[THS] Fourteen US states file lawsuit against health reform
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Thu Mar 25 12:52:36 CET 2010
Fourteen US states file lawsuit against health reform
Tue Mar 23, 3:31 PM
MIAMI (AFP) - In a sign of political battles to come, 14 US states filed a lawsuit
Tuesday challenging the constitutionality of health care reform just moments after
President Barack Obama signed it into law.
"This lawsuit should put the federal government on notice that Florida will not permit
the constitutional rights of our citizens and the sovereignty of our state to be ignored
or disregarded," said Attorney General Bill McCollum.
McCollum, a Republican who is running for governor in the upcoming election, led
the charge against a provision of the new legislation requiring most people to buy
health insurance or else pay a fine.
The lawsuit filed in a Florida federal court also calls the reform bill an "unprecedented
encroachment" on state sovereignty by requiring states to spend billions on
expanding health care coverage to the poor.
"This is not a partisan issue," he told reporters. "It's a question for most of us in the
states of the cost it is to our people and to the rights and freedoms of the individual
He was joined by the Republican attorneys general of South Carolina, Nebraska,
Texas, Utah, Alabama, Colorado, Pennsylvania, Washington, Idaho, South Dakota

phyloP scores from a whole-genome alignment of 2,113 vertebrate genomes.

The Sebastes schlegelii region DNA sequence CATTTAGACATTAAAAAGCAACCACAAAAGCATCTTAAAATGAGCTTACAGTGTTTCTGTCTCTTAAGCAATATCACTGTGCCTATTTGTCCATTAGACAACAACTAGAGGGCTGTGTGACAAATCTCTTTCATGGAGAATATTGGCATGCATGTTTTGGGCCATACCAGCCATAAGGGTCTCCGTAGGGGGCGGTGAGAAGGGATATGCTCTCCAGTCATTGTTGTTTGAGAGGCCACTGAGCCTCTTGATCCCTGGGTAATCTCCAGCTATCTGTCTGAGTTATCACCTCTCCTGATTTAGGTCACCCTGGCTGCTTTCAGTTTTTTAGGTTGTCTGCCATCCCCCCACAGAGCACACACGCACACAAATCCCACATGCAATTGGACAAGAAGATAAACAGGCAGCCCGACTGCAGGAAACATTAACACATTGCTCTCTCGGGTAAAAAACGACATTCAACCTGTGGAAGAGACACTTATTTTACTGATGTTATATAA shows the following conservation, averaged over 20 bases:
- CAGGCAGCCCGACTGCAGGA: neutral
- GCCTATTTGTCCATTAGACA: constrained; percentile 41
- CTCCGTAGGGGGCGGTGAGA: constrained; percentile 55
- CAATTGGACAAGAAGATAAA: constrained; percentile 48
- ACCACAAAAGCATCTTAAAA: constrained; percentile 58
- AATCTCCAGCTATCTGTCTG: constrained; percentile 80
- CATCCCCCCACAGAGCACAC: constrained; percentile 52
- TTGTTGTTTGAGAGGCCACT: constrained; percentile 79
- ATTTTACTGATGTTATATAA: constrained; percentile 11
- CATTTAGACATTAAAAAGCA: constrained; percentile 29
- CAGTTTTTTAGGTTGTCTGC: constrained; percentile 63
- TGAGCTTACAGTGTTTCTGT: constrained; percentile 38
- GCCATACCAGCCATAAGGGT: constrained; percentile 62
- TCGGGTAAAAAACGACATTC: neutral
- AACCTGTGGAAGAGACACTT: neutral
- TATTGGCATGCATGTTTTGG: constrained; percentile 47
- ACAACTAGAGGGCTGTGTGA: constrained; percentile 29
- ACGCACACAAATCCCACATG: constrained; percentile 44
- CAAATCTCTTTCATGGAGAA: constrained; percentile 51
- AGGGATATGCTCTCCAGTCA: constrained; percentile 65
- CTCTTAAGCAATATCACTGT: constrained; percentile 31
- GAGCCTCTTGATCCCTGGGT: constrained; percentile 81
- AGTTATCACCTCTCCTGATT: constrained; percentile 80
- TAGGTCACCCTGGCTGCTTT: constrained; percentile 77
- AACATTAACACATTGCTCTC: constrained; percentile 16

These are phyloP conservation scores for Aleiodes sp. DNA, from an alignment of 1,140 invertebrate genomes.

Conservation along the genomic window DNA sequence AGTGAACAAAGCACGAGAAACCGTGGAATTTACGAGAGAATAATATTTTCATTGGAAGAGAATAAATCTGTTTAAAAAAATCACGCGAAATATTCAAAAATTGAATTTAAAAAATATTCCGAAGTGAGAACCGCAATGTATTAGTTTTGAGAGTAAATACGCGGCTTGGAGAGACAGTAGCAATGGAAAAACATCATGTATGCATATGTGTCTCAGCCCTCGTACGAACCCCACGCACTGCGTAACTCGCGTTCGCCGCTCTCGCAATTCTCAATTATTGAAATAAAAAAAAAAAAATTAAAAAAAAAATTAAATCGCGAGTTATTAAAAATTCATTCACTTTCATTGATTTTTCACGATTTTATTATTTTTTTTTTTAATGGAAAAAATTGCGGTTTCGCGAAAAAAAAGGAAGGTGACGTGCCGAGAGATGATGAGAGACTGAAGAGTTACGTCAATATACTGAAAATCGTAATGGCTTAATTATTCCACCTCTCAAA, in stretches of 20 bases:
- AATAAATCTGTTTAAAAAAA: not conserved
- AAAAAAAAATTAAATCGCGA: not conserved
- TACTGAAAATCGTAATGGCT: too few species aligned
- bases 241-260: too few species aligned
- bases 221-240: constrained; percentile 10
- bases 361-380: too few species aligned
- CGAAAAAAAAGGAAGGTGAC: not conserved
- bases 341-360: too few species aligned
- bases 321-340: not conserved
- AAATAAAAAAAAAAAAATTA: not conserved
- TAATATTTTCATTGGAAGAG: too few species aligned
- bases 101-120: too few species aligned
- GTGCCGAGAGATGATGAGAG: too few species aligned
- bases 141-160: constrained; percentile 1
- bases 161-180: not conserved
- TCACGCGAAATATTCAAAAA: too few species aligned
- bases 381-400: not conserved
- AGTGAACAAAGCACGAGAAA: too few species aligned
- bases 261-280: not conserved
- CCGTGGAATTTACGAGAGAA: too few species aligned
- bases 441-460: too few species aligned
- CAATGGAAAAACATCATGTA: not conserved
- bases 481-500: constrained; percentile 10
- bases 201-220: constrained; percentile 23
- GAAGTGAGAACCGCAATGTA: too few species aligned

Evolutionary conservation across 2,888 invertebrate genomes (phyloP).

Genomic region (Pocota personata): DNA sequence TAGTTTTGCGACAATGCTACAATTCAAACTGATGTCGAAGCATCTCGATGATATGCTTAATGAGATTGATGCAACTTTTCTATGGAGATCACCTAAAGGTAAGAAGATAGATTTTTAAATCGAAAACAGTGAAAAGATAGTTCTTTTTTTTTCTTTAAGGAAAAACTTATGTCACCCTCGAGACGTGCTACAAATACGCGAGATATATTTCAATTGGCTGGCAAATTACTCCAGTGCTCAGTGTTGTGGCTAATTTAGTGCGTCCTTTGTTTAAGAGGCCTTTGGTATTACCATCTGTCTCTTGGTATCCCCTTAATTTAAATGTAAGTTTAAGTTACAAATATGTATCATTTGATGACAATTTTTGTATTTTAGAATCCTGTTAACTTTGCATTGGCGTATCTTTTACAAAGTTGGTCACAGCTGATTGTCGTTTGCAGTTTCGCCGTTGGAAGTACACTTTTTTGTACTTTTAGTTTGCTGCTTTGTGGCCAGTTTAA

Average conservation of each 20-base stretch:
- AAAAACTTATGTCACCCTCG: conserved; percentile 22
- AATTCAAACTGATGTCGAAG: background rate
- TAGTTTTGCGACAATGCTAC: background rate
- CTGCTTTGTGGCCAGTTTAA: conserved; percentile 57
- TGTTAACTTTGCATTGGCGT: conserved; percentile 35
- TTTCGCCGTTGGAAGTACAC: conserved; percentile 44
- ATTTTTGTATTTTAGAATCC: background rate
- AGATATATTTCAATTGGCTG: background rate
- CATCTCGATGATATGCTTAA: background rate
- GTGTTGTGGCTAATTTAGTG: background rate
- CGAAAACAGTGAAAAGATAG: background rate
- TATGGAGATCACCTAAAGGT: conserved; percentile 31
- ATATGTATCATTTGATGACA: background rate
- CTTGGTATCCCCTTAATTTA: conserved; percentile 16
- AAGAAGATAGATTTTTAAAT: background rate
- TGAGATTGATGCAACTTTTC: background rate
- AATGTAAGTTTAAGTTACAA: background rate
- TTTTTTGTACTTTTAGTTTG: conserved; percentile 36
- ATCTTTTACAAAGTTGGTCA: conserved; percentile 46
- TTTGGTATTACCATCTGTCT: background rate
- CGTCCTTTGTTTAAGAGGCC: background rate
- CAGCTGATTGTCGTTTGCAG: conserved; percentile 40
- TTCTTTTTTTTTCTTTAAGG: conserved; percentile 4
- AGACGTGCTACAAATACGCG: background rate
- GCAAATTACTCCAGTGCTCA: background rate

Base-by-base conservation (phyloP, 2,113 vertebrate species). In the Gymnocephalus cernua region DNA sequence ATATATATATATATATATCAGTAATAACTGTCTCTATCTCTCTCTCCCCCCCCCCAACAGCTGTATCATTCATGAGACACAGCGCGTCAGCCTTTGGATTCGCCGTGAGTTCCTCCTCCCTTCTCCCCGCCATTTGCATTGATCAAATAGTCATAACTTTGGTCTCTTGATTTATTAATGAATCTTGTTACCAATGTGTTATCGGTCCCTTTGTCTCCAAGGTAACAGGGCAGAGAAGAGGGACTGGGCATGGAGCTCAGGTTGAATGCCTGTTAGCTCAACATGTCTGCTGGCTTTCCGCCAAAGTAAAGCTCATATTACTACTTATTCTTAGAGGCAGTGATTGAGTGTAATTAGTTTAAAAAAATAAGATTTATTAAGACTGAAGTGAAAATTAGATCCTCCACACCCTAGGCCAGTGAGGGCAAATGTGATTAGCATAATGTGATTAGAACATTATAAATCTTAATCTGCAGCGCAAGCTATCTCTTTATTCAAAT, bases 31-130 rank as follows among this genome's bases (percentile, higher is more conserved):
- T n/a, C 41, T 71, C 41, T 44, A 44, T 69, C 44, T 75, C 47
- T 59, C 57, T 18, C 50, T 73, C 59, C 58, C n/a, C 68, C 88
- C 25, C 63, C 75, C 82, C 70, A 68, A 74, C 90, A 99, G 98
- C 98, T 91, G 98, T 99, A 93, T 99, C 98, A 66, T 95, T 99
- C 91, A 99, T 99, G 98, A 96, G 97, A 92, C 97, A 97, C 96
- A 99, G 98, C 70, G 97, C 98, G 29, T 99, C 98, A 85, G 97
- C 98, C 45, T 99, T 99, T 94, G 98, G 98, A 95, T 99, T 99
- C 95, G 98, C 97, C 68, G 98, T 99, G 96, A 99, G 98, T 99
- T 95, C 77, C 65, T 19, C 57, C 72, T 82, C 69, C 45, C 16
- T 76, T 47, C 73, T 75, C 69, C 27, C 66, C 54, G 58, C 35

and Michigan, and the Democratic attorney general of Louisiana.
But asked about the challenges, Democratic House Majority Leader Steny Hoyer
replied: "We clearly believe that the bill's provisions are, in fact, constitutional and will
be so held."
Virginia filed a separate suit on Tuesday asking a federal judge to invalidate the
entire health care reform act because the federal government overstepped its
authority in requiring people to buy health insurance.
"There has never been a point in our history where the federal government has been
given the authority to require citizens to buy goods or services," Virginia Attorney
General Ken Cuccinelli said in a statement.
Obama's Republicans foes have waged a political war on the historic health care
overhaul and have vowed to repeal it should they retake the House and Senate in
November mid-term elections.
The governor of Idaho signed a bill into law last week blocking federal mandates
requiring individuals in his state to purchase health insurance and a similar bill was
passed in Virginia.
Some 34 other states out of the nation's 50 have either filed or announced their
intention to file similar legislation, according to the National Conference on State
White House spokesman Robert Gibbs said Monday it's typical for "big pieces of
legislation" to face legal challenges but there is "pretty longstanding precedent on
the constitutionality of this."
The White House does not believe their opponents "will be very successful," he told
But the question of whether the federal government can require people to buy health
insurance will likely head to the Supreme Court, said Jonathan Siegel, a law professor
at George Washington University.
"Is the bill constitutional? I think the answer is yes, but it's not a 100 percent slam
dunk," Siegel said.
The federal government is granted the right to regulate commerce and is also
granted whatever "necessary and proper" powers needed to do so, Siegel said.
While it is clear that the only way to get private insurance companies to stop
discriminating against sick people is to make sure that people don't wait until they get
sick to buy it, it is not completely clear if the government's powers extend to requiring
people to buy insurance, he said.
The question of whether state legislators can try to block the bill's implementation has
a much more straightforward answer.
"State law is irrelevant," Siegel told AFP. "Where state and federal law conflict,
federal law wins."
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